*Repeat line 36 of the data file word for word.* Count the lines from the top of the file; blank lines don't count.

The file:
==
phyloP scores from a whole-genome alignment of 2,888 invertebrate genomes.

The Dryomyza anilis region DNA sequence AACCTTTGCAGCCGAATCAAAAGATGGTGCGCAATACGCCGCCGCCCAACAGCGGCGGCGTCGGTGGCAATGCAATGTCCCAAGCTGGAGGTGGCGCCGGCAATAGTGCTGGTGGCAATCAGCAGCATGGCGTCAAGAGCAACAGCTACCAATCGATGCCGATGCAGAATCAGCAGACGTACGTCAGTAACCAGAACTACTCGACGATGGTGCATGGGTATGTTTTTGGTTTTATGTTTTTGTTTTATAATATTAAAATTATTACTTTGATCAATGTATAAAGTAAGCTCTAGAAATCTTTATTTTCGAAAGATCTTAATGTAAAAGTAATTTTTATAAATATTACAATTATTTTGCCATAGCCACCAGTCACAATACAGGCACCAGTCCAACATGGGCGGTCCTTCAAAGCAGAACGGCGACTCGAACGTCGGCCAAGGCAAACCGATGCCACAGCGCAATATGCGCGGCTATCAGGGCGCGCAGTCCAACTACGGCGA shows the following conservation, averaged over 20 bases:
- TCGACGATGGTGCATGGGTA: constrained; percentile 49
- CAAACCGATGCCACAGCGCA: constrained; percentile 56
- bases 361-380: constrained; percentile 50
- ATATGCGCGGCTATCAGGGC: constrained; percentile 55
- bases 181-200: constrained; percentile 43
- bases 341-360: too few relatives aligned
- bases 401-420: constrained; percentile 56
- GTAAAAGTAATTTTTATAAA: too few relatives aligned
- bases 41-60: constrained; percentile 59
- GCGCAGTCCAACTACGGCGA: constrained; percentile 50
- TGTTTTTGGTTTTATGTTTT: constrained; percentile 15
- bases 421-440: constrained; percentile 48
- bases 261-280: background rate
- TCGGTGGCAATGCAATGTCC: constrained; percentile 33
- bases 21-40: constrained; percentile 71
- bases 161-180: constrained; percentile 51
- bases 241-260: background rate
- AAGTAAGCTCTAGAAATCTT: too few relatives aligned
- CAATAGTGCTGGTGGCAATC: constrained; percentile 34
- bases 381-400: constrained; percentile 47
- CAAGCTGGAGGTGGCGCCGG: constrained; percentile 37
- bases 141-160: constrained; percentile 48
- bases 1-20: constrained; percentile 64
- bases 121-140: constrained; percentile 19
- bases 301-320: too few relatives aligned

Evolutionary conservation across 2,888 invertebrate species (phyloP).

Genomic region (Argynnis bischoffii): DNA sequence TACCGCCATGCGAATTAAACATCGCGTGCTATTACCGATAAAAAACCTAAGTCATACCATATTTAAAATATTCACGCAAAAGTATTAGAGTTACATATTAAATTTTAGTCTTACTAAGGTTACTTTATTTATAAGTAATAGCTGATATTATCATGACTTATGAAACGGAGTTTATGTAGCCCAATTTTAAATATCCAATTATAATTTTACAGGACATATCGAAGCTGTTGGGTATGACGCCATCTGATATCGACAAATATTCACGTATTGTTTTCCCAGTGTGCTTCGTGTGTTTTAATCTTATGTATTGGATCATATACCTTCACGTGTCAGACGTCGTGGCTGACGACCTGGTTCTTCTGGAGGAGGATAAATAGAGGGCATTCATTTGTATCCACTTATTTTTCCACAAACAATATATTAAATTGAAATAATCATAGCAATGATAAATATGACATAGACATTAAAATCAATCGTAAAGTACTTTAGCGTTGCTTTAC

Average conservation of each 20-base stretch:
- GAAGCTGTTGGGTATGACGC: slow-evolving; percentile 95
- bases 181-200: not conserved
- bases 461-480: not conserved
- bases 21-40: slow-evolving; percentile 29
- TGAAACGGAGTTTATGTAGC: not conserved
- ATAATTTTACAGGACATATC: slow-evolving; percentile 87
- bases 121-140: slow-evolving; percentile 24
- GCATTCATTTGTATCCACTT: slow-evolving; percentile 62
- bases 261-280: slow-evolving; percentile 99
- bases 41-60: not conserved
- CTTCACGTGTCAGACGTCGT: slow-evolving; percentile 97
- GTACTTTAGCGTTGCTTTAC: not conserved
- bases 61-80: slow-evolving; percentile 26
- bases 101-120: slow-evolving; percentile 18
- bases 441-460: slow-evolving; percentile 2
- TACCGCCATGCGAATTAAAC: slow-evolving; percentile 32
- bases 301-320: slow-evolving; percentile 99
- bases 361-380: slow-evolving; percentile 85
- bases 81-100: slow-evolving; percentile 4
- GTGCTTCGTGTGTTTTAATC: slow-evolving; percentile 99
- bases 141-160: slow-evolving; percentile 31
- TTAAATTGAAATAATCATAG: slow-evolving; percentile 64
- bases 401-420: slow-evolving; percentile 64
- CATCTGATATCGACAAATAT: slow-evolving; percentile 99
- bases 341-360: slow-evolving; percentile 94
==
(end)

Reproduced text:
- ATAATTTTACAGGACATATC: slow-evolving; percentile 87